Soaker Hose Splicing

We deployed several granulated-rubber soaker hoses last year and, while they certainly weep enough water, they’re exceedingly brittle: they kink and break with what seems to be ordinary handling.

The hose ID is much smaller than ordinary “half inch” hose, so I turned some grooves on a chunk of copper tube that’s a snug fit inside:

Grooving copper tubing

Grooving copper tubing

Slitting a piece of scrap hose (ya gotta have stuff) and clamping it around the hose and tubing holds the splice together against the 90 psi water in the Vassar Farms irrigation system and provides a bit of strain relief beyond the ends of the tubing:

Spliced soaker hose

Spliced soaker hose

While I was at it I made three more copper splices, because I know they’ll come in handy…

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  1. #1 by Bill Rutiser on 27-April-2012 - 09:15

    “ya gotta have stuff”

    Yeah, but you have to be able to find it. My collection of stuff, and to organize stuff, seems to obscure the stuff I need. Do you have a secret scheme?

    • #2 by Ed on 27-April-2012 - 10:40

      a secret scheme?

      Boxes. Lots of boxes. [...] That’s why it’s going to work.

      My buddy Eks taught me to use shelves, lots of shelves, filled with boxes, each labeled with the contents. When a box gets full, you split it into two boxes, each holding related sub-collections, with more detailed labels. The trick is to pick the initial label: specific enough to identify the contents, general enough to allow more than one thing.

      Then, of course, there’s the Sargasso Sea effect in the corners, where all the random crap collects.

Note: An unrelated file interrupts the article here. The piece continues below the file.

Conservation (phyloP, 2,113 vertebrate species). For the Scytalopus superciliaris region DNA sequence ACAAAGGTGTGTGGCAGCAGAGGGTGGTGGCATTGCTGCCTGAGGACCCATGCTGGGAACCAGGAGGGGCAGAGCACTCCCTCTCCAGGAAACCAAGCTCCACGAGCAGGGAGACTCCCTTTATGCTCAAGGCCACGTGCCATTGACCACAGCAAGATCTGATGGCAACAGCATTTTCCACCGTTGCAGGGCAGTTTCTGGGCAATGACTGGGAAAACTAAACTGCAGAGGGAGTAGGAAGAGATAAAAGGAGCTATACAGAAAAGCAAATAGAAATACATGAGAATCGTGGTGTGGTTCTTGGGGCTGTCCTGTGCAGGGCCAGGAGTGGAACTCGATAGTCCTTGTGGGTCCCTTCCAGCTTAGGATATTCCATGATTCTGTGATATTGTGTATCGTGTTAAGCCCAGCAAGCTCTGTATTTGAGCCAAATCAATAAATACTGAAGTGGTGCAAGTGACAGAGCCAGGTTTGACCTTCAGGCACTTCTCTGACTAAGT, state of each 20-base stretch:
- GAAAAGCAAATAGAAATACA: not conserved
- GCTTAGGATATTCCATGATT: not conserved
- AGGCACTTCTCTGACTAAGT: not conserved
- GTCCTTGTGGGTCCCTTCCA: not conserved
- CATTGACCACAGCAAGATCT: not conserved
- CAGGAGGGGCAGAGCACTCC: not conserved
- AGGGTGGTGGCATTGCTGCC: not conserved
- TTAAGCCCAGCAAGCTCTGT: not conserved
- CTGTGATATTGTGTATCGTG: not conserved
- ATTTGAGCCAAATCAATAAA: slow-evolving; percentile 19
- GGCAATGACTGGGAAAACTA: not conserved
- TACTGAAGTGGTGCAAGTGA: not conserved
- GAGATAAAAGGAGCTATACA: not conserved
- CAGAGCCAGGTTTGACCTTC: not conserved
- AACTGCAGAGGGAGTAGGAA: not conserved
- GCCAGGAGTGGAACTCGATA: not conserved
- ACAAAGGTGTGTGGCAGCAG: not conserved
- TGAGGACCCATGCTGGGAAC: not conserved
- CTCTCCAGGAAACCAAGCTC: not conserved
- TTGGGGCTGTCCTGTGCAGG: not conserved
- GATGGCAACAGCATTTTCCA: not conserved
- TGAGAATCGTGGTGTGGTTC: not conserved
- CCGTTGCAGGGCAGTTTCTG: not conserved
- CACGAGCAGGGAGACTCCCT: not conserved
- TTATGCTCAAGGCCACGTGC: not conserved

I should write this up sometime…

      • #3 by Aki on 27-April-2012 - 12:01

        “Boxes. Lots of boxes. [...]”

        Full of THE NATIONAL GEOGRAPHIC MAGAZINE? ;-)

        http://www.jir.com/geographic.html

        • #4 by Ed on 27-April-2012 - 12:18

          When Mom moved out of The Ancestral House, we auctioned off a complete Nat Geo collection for exactly ten dollars.

          Broke my heart, but the alternative involved moving that entire yellow wall into the van, hauling it here, unloading it, and then doing something with it

        • #5 by Aki on 28-April-2012 - 01:05

          …or old newspapers?

          “Paradoxically, Finland boosts imports of scrap paper”

          http://yle.fi/uutiset/paradoxically_finland_boosts_imports_of_scrap_paper/3256357

        • #6 by Ed on 28-April-2012 - 07:46

          Nope, paper doesn’t work well: it tends to blow away…

  2. #7 by Bill Rutiser on 27-April-2012 - 11:16

    _I should write this up sometime…_

    Yes, yes, please do. Part of my current problem is a (temporary?) excess inventory of empty boxes and other useful(?) containers.

    • #8 by Ed on 27-April-2012 - 12:20

      a (temporary?) excess inventory of empty boxes

      Mary converts any excess box supply into garden paths. The cardboard disintegrates by the end of the season and gets plowed under, so there’s very little cleanup!

  3. #9 by david on 27-April-2012 - 14:10

    I just hate it when there’s a leak in my leaky hose! :)

    (BTW, something has changed style-wise since I last commented; I used to be able to comment in my main browserif I clicked in the text label above the comment box then tabbed down to the comment box; not anymore… (I haven’t been able to actually click in the comment box for ages). Oh, HTML…)

    • #10 by Ed on 27-April-2012 - 15:12

      if I clicked in the text label above the comment box

      The only thing I have any control over is the posting text & pictures, which is tough enough for me. Everything else comes from somewhere in the vast & inscrutable WordPress machinery, mediated through random assortments of browser features / plugins / scripts.

      For what it’s worth, the Amazon Silk browser (which reports itself as a Safari variant) on my Kindle Fire fumbles some of the Omega symbols that all look identical in Firefox. I haven’t a clue what’s going on.

      I suspect this whole Web thing has begun falling apart…